We want to buy what we like. There can be many reasons why we like something. When you let the expert panels compare the taste of organic and conventional foods, they have been able to notice the difference [3, 13, 14, 27, 28]. However, they have not been able to agree on what flavor they like best.

It seems to be easier for the animal to know what they want. Animals able to freely choose the type they wanted chose predominantly organically grown feed [29-32].

What we buy ought to have a long shelf life. A number of studies have shown that organic food has better durability [14, 33-39]

The foods we devote most time to choose are those with lots of character, like wine and cheese. Two cheeses can come from two nearby farms. Yet they often have quite different taste. Both wine- and cheese producers are fond of biodynamic farming because they experience it help them to create what they want.

How are you?

There have only been a few studies of how people feel when they eat organic. However, a number of animal studies have shown that animals are better of on biodynamic/organic feed [31, 41-44].

In a study in a convent it could be established that the nuns felt a greater well-being during the period they ate biodynamic food. During this period the nuns experienced a greater degree of satiety, they had lower blood pressure and also a lower number of T-cells in the blood [45].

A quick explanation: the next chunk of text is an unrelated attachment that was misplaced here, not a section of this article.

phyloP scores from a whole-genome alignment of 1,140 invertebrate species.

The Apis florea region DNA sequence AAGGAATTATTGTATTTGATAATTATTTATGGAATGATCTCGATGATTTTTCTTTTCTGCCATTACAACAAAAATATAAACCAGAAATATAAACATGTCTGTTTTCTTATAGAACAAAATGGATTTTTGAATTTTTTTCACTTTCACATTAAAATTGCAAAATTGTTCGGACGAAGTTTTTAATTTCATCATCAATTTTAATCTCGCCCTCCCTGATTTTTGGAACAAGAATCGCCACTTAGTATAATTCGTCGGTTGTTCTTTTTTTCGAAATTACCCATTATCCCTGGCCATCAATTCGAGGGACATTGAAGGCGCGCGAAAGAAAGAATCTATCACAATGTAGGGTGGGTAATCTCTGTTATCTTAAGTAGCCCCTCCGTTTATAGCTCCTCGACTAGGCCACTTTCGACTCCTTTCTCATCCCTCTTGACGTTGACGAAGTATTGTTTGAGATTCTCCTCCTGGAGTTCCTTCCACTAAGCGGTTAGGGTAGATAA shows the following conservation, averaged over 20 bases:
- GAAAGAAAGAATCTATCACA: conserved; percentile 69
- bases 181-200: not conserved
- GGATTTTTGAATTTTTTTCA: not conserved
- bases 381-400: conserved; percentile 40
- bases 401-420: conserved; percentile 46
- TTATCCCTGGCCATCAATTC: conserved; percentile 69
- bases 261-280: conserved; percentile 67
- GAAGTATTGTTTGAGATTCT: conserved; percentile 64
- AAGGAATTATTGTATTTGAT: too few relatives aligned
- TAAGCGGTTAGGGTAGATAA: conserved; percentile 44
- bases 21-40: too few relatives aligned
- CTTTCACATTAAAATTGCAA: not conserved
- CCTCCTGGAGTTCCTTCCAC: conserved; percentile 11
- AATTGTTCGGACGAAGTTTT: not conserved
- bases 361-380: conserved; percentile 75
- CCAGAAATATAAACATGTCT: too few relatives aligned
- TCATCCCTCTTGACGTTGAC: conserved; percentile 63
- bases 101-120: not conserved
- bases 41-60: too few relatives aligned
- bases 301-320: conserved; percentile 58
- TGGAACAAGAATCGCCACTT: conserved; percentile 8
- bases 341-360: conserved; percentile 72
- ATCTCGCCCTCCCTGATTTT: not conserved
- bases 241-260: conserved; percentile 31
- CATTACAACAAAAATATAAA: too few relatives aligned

Intolerances and allergies exhibit more serious expressions when we are stressed or out of shape. It has been shown that children from families with an anthroposophic lifestyle, by whom it is more common with biodynamic food, suffer less from allergies [46].



  1. Mäder, P., et al., Soil Fertility and Biodiversity in Organic Farming. Science, 296, 1694-1697. 2002.
  2. Raupp, J., Main effects of various organic and mineral fertilization on soil organic matter turnover and plant growth. Proc. 1st Meeting Concerted Action Fertilization Systems in Organic Farming, Darmstadt, May 1995, Schriftenreihe Institut für Biologisch-Dynamische Forschung, Darmstadt. 1995.
  3. Kjellenberg, L., B.D. Pettersson, and A. Granstedt, The connection between soil, crop and manure – The results from the K-trial, a 33-year study on the effect of fertilization on the properties of soil and crop – Scandinavian Research Circle, 2005. Download the report here.
  4. Alföldi, T., et al. DOC-trial Long-term effects of bio-dynamic, bio-organic and conventional farming systems on soil conditions, yield and product quality. in Main effects of various organic and mineral fertilisation on soil organic matter turnover and plant growth. 1995. Darmstadt.
  5. Granstedt, A., Long term field experiment in Sweden (K-Trial). Effects on organic and inorganic fertilizers on soil and crops. Fertilization, crop yield and quality. Raupp, J. Proc. Main effects of various organic and mineral fertilization on soil organic matter turnover and plant growth. Concerted action supported by the European Community Fertilization Systems in Organic Farming, 16-21. 1995.
  6. Granstedt, A. and L. Kjellenberg, Long Term Field Experiment in Sweden. Effects of Organic and Inorganic Fertilizers on Soil Fertility and Crop Quality. In Proc. International Conf. On Agricultural Production and Nutrition. Boston. March 19-21 1997. 1997.